City Heights resident Jen said she is startled by two roosters at four o’clock almost every morning.
“If they wake me up, sometimes it’s hard to fall back asleep,” she said. “I asked for suggestions on dealing with it on [my social media] because I couldn’t find clear answers by Googling [it, but] according to multiple people, chickens are legal within the city — but roosters are not.”
Jen is a 35-year-old marketing director who has lived by Swan Canyon in City Heights since 2013. In the past month she said she’s “had it” with the roosters crowing throughout the day and night.
On August 17, she asked her neighbors for some help.
“Others are bothered, too,” she said, “and if multiple people need to sign a petition — several have reached out to me to volunteer to be a part of the petition.”
Samantha Maguire is a 34-year-old law student who lives about a mile away from Jen, by Orange Avenue and 54th Street.
The “non-stop” crowing for “around nine hours [makes it] difficult to sit on my balcony and carry a conversation when every two minutes [because] a rooster crows again,” she said.
Another nearby resident, Bianca A., said, “I would argue that dogs barking are as loud or louder than quiet roosters. I understand the regulation; however, there is noisy neighborhood construction that far outweighs the rooster crowing — which I find pleasant.”
Another local came forward with a few online answers and remedies that pertain to animal noises.
One was a city link that shows a noise abatement and control municipal code that states both single- and multi-dwelling residential areas have a noise limit of 40 to 60 decibels. Various websites state that roosters’ crows are rated on average at about 90 decibels.
Another link he listed was on the code-enforcement section of the City of San Diego website. It reads: “The keeping or maintenance or the permitting to be kept or maintained upon any premises owned, occupied or controlled by any person of any animal or animals which by any frequent or long-continued noise, shall cause annoyance or discomfort to a reasonable person of normal sensitiveness in the vicinity” is unlawful.
Then there’s another link on the County of San Diego website that states that “no roosters are permitted” but city residents can have 15 to 25 chickens, depending on their property line and how far the chickens are to any building used as a residence.
If a resident wants to phone in a report, they can call City of San Diego code enforcement at 619-236-5500.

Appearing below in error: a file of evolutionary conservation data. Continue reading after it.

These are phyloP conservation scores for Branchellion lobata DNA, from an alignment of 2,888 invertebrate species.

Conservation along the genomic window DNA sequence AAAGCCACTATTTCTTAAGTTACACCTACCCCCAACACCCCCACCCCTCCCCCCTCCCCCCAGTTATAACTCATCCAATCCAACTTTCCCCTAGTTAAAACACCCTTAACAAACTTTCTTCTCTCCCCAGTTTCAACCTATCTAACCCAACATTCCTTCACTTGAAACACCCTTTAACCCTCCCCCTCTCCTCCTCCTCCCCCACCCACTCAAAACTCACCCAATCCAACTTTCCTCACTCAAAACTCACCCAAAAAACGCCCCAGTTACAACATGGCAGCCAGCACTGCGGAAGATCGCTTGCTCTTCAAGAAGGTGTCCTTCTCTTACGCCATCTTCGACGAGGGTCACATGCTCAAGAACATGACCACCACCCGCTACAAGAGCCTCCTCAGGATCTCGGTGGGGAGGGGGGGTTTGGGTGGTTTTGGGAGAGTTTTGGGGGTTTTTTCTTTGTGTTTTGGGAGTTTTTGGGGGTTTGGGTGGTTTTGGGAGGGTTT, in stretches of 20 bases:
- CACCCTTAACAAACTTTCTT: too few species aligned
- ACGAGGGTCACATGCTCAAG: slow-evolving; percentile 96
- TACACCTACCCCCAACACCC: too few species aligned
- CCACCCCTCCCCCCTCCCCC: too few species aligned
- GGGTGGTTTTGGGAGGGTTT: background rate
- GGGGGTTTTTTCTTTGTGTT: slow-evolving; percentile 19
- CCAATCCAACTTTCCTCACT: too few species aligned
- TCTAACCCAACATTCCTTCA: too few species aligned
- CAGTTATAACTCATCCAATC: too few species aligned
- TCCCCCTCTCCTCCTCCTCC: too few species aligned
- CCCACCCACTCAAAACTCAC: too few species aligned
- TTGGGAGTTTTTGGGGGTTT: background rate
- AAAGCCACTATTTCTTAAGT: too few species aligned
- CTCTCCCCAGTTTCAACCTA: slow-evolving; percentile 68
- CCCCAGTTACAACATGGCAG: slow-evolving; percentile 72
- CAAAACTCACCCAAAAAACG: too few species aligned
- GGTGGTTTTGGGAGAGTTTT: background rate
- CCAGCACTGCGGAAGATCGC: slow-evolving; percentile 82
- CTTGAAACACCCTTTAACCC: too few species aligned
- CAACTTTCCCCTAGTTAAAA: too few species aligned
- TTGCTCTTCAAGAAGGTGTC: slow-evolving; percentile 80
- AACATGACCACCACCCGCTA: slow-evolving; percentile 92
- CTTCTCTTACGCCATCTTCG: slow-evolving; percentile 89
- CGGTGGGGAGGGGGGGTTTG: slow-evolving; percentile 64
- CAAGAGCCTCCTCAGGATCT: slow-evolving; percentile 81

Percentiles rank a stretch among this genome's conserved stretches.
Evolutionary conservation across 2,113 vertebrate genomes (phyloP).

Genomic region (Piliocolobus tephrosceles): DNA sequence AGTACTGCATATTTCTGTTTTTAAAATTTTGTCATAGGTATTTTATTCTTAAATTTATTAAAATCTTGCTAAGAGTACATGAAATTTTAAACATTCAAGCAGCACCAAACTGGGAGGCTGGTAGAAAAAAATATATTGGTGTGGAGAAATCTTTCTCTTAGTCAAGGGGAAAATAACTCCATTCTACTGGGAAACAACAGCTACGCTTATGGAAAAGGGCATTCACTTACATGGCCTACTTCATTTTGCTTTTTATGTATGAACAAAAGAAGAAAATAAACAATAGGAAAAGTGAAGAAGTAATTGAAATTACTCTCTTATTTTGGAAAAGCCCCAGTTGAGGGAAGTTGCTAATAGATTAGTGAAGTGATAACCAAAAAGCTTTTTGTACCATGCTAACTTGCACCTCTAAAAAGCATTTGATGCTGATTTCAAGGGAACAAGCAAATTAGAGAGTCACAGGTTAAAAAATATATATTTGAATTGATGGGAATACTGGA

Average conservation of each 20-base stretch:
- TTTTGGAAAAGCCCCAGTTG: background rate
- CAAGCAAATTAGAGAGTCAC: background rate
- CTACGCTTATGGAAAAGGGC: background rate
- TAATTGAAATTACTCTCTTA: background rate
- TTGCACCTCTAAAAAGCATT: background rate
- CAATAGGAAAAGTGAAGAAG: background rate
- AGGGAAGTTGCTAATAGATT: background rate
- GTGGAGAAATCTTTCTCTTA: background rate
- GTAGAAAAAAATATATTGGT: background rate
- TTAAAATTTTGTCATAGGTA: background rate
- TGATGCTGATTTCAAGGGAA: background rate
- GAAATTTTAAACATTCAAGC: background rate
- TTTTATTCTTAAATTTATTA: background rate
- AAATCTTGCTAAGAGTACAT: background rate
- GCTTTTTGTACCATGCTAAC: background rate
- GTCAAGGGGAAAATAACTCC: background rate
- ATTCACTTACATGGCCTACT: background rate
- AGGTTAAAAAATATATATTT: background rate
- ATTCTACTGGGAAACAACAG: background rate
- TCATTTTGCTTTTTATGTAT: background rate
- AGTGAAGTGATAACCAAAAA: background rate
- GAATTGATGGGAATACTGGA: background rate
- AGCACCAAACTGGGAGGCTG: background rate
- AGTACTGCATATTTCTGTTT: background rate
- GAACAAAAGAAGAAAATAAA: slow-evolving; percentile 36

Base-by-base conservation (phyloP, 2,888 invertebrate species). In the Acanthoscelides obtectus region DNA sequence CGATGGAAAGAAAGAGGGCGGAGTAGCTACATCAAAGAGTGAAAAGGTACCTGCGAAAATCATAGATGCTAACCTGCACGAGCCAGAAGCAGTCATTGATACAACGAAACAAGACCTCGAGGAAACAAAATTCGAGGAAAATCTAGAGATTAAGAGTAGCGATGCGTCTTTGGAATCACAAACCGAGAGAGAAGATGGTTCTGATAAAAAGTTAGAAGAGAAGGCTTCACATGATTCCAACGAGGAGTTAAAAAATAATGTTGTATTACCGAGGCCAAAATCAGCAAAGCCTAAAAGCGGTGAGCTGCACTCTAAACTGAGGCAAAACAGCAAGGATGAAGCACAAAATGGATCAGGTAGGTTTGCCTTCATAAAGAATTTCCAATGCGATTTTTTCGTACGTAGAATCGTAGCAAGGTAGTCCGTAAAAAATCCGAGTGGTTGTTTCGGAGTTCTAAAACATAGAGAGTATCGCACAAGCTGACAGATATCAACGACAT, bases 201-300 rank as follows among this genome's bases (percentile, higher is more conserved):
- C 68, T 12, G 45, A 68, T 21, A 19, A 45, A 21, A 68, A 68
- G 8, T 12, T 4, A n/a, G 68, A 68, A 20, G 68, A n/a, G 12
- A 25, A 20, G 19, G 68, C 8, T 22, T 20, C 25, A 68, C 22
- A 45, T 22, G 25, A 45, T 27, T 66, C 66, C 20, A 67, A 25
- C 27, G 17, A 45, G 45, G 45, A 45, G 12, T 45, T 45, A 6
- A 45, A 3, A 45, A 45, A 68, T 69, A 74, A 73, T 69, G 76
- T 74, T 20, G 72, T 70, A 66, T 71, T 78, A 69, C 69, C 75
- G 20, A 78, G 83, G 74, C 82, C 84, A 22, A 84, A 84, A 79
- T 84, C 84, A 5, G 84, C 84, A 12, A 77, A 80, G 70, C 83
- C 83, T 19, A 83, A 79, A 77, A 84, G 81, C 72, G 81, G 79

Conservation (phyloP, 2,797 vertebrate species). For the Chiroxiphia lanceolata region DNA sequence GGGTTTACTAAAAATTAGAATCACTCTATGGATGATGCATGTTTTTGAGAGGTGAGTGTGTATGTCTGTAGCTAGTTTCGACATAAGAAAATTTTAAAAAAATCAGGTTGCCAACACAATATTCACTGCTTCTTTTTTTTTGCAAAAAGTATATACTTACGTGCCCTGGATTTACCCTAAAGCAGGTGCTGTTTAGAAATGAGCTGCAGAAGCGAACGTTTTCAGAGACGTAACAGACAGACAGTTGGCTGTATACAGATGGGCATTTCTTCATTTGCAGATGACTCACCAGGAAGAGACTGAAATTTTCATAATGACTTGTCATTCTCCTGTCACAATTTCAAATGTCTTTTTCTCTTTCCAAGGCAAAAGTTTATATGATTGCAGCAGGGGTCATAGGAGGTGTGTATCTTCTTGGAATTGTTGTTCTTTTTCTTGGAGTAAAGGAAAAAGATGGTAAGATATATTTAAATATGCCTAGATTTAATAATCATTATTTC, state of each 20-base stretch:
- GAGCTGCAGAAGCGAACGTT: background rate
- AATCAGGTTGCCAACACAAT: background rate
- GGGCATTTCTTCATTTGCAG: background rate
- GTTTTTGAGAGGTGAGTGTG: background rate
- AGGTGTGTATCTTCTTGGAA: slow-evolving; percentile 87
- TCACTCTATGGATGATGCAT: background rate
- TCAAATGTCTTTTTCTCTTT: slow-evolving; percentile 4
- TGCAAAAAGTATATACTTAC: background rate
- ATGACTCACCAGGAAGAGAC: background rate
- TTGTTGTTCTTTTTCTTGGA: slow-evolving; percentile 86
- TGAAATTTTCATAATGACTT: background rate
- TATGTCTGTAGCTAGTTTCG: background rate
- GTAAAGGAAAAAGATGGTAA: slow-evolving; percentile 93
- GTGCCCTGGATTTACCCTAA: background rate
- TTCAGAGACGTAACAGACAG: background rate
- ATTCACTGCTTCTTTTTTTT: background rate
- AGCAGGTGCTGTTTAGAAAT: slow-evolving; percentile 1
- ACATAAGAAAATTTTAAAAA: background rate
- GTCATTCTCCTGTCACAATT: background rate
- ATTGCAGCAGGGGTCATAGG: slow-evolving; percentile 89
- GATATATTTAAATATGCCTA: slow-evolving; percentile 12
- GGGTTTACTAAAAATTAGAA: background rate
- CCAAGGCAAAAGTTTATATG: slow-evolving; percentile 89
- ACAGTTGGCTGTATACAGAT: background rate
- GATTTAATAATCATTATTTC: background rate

Some of the residents said they can’t pinpoint the exact location of the crowers. A neighbor said, “When they do find them and sic the city on the [rooster] owner, the city hits them with a warning first, then comes back after a few days to check if the rooster is still present, and if the rooster is gone — the case gets closed. But what happens is the rooster is stashed somewhere else for the meantime, and when the heat is off the residence, the rooster is returned home.”
But for residents who live in the unincorporated San Diego County, according to Benjamin Cossel, a Casa de Oro resident, “The [homing of rooster] rules are far less restrictive. As people who practice sustainability and food sovereignty, a rooster is a critical component.”
Cossel is the director of the Bancroft Center for Sustainability. His program includes a garden and a teaching site that promotes skills that are helpful “to live in community and to protect our Mother Earth.” His family owns 10 laying hens, 13 chicks and a copper Maran rooster who they named Chauncey.
“My neighbor came over and asked if we could do something about [Chauncey],” he said. “My wife and I had already been investigating ways to mitigate the crow and stumbled upon the ‘no-crow’ crow collar. It’s been a great discovery and literally saved Chauncey’s life. For a rooster to get that good crow we all know, they have to be able to fill their throat with air. The collar inhibits that ability while still allowing the rooster to function in every other way. They’re still able to crow — and he does — but the volume of the crow is greatly diminished.”
Cossel said Chauncey is also the defender of his chicken flock by protecting them against predators — he “allows nature to do its thing and every year or so allowing a clutch of eggs to hatch out (rather than limiting the hens to two to three years). “Hens will lay eggs with or without a rooster,” Cossel explained, “but in order to get a fertilized egg, and thus a chick, you have to have a rooster….
“Incidentally, I had it explained to me by a city representative that the restriction has less to do with the noise factor and more about discouraging cockfighting.”